Research in the laboratory of Felipe Andrade, M.D., Ph.D., focuses on the mechanisms of systemic autoimmune diseases, particularly as they relate to the role of cytotoxic granule proteases in autoimmunity and viral clearance, mechanisms of autoantigen citrullination and pathways that control immune effector functions in autoimmune diseases. We currently focus on two principal areas: (1) defining the mechanisms that generate citrullinated autoantigens in vivo in rheumatoid arthritis and (2) understanding the pathways that control the activity of the peptidylarginine deiminase (PAD) enzymes in human neutrophils.

    Research Areas: autoantigens, autoimmune diseases, cytotoxic granule proteases, peptidylarginine deiminase enzymes, rheumatoid arthritis

    Principal Investigator

    Felipe Andrade, M.D., Ph.D.

    Department

    Medicine

  • Fredrick Wigley Lab

    The Frederick Wigley Lab is interested in the signs, symptoms and causes of scleroderma. We are testing new treatments for RaynaudÕs phenomenon and scleroderma. Understanding the treatment approach to Raynaud's phenomenon and associated ischemia and how to prevent digital ulcers is important for clinicians caring for these patients. Work in our lab has provided guidance in the management of Raynaud's phenomenon and digital ischemic ulcers, including options for the practical pharmacologic and nonpharmacologic interventions.

    Research Areas: Raynaud's phenomenon, rheumatology, scleroderma, autoimmune diseases, systemic sclerosis, ischemic ulcers

    Principal Investigator

    Fredrick Wigley, M.D.

    Department

    Medicine

  • IBD and Autoimmune Liver Diseases Laboratory

    Investigators in the IBD and Autoimmune Liver Diseases Laboratory conduct basic and translational research in inflammatory bowel disease (IBD) and autoimmune liver diseases. One area of focus is discovering and developing biomarkers for diagnosing and prognosticating IBD and other autoimmune liver diseases (AILDs). We also are exploring the molecular pathogenesis of—and developing novel therapies for—IBD. In addition, we are working to understand the molecular reason why many IBD patients fail to respond to mainstay drug therapies—and to develop diagnostic assays that can predict non-responders before starting them on those therapies. These biomarker studies have led to our application for four U.S. and international patents.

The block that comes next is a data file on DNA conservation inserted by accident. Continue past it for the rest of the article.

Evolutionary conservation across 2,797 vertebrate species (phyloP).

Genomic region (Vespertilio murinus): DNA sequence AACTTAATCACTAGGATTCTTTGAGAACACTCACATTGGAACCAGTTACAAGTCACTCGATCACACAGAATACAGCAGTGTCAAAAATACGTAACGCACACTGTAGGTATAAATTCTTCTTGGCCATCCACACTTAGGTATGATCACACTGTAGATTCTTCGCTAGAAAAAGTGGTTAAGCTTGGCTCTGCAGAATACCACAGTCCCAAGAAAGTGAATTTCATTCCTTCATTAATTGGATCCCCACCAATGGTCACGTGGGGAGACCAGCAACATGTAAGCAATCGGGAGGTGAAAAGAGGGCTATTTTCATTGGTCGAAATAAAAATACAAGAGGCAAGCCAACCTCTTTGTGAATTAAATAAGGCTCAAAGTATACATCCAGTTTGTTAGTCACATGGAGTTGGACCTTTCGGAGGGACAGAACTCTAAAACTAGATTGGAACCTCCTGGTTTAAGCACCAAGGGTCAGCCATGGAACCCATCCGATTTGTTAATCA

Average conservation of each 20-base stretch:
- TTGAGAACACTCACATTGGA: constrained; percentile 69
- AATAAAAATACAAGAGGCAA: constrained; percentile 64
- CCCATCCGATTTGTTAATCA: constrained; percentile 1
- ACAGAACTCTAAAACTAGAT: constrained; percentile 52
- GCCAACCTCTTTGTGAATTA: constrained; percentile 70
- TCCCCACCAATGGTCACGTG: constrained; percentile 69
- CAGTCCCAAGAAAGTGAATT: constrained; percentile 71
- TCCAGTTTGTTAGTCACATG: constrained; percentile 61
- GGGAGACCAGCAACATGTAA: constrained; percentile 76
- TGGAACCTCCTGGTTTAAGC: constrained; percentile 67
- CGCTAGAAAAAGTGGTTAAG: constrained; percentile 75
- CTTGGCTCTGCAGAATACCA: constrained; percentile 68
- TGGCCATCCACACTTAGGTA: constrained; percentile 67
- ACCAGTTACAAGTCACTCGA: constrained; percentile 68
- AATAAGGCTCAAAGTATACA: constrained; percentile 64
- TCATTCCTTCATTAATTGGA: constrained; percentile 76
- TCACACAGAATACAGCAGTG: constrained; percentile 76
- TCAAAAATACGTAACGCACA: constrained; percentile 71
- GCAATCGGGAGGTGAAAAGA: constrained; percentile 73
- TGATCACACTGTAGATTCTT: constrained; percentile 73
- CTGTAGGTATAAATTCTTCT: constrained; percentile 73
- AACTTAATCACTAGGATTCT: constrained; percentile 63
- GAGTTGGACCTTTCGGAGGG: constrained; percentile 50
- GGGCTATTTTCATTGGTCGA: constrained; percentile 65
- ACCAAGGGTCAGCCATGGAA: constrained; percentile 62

Research Areas: inflammatory bowel disease, Crohn’s disease, gastrointestinal system, colitis, autoimmune diseases, pathogenesis, celiac disease, liver diseases

    Lab Website

    Principal Investigator

    Xu Li, Ph.D.

    Department

    Medicine

  • J. Marie Hardwick Laboratory

    Our research is focused on understanding the basic mechanisms of programmed cell death in disease pathogenesis. Billions of cells die per day in the human body. Like cell division and differentiation, cell death is also critical for normal development and maintenance of healthy tissues. Apoptosis and other forms of cell death are required for trimming excess, expired and damaged cells. Therefore, many genetically programmed cell suicide pathways have evolved to promote long-term survival of species from yeast to humans. Defective cell death programs cause disease states. Insufficient cell death underlies human cancer and autoimmune disease, while excessive cell death underlies human neurological disorders and aging. Of particular interest to our group are the mechanisms by which Bcl-2 family proteins and other factors regulate programmed cell death, particularly in the nervous system, in cancer and in virus infections. Interestingly, cell death regulators also regulate many other cel...lular processes prior to a death stimulus, including neuronal activity, mitochondrial dynamics and energetics. We study these unknown mechanisms.

    We have reported that many insults can trigger cells to activate a cellular death pathway (Nature, 361:739-742, 1993), that several viruses encode proteins to block attempted cell suicide (Proc. Natl. Acad. Sci. 94: 690-694, 1997), that cellular anti-death genes can alter the pathogenesis of virus infections (Nature Med. 5:832-835, 1999) and of genetic diseases (PNAS. 97:13312-7, 2000) reflective of many human disorders. We have shown that anti-apoptotic Bcl-2 family proteins can be converted into killer molecules (Science 278:1966-8, 1997), that Bcl-2 family proteins interact with regulators of caspases and regulators of cell cycle check point activation (Molecular Cell 6:31-40, 2000). In addition, Bcl-2 family proteins have normal physiological roles in regulating mitochondrial fission/fusion and mitochondrial energetics to facilitate neuronal activity in healthy brains.
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    Research Areas: cell death